Academic journal article African Studies Quarterly

Organization and Representation of Informal Workers in Sao Tome and Principe: State Agency and Sectoral Informal Alternatives

Academic journal article African Studies Quarterly

Organization and Representation of Informal Workers in Sao Tome and Principe: State Agency and Sectoral Informal Alternatives

Article excerpt

Introduction

The size of the informal economy of Sao Tome and Principe, an insular microstate of the Gulf of Guinea with less than 200,000 mostly urban inhabitants, has never been accurately measured. (1) However, most of the estimates and perceptions about the informal economy, as compared to the formal economy, point to its preponderance, in proportional terms, in the set of income-generating activities of the population. According to the National Institute of Statistics (INE), data collected in 2013 on the active population indicates that 62 percent were working age (resident population of fifteen or more years). The unemployment rate is estimated at 13.6 percent, reaching 19.7 percent of women and 9.3 percent of men. The occupancy rate, which includes both formal jobs and income generating activities and employment in the informal economy, is estimated at 54 percent of the population aged fifteen and over, and is much higher among men (67.7 percent) than among women (40.8 percent). (2) Formal jobs, calculated on the basis of data supplied by private companies and public administration regarding entries in the social security system, in 2010 numbered of less than ten thousand (9,602). (3)

Despite the importance of the informal economy, there are no studies or surveys which may serve as a source of the concrete number of workers belonging to the informal sector, both with respect to those living solely on income earned in the informal economy and those who complement and/or supplement their income through informal business and other activities. The common perception, namely obtained through qualitative field research, is that the chances of finding a job in the formal sector are very limited. On the other hand, those who have a (formal) job often receive such low wages that they need to supplement them with other (informal) income. One can therefore infer that the vast majority of the working population is dedicated to informal economic activities, creating their own forms of survival, their "employment posts," through their own business or through entry into existing hiring businesses.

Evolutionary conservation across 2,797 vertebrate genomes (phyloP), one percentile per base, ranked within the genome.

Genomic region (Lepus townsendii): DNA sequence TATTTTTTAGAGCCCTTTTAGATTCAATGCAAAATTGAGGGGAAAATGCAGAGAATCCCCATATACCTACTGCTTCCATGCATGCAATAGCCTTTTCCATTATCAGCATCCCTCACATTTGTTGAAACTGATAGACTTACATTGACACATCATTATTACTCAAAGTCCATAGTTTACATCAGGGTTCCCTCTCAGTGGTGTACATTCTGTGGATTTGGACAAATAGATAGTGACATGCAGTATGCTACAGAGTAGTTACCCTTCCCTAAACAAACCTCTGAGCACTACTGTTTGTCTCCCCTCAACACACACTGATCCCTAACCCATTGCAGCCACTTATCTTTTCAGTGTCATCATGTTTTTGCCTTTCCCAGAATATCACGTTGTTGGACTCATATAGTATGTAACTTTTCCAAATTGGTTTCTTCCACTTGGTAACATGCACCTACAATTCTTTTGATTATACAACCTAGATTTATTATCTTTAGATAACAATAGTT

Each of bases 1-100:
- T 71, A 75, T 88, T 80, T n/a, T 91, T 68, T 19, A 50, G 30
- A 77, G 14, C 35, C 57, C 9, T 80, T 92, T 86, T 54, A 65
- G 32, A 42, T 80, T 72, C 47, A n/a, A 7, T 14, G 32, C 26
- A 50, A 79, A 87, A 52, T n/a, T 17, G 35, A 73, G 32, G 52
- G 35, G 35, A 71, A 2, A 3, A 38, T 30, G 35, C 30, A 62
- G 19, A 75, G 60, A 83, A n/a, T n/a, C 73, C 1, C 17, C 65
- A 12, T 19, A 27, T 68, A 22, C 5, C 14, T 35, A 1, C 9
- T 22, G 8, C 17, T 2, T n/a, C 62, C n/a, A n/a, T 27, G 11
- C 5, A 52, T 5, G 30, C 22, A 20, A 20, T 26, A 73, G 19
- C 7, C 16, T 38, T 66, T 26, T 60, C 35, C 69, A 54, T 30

The size and scope of organization and representation in the informal economy, as well as the protection provided to workers outside the formal system, is correspondingly little known beyond the aforementioned social security figures. Beyond the almost always precarious and irregular incomes, a number of other problems have been associated with the informal economy, related mainly to the lack of rights, poor working conditions, and lack of inclusion in a social protection system. In Sao Tome and Principe, as well as in similar contexts of developing countries, this lack of social protection and of income stability has led in some cases to initiatives aimed at changing the living conditions of workers in the informal sector through defense organizations. These materialized mainly in the form of informal workers' organizations, both established by the initiative of the workers themselves or as a result of incentives on the part of other bodies such as trade unions (in turn, supported by the state), NGOs or even state institutions and/or partnerships with civil society. In Sao Tome, both the bottom-up initiatives started by informal agents, or the top-down forms of organizing the workers, including most importantly the activities of the two central trade unions, resulted in the establishment of structured associations with the potential to support their respective members.

This article aims to analyze two types of processes dedicated to the organization and representation of the informal workers in Sao Tome and Principe--trade unions and sectoral initiatives--and provide some concrete examples of associations of the informal workers. In this analysis, the motivations for the establishment of such organizations are articulated together with the description of the actions and activities carried out by them, in order to compare their respective support for workers. …

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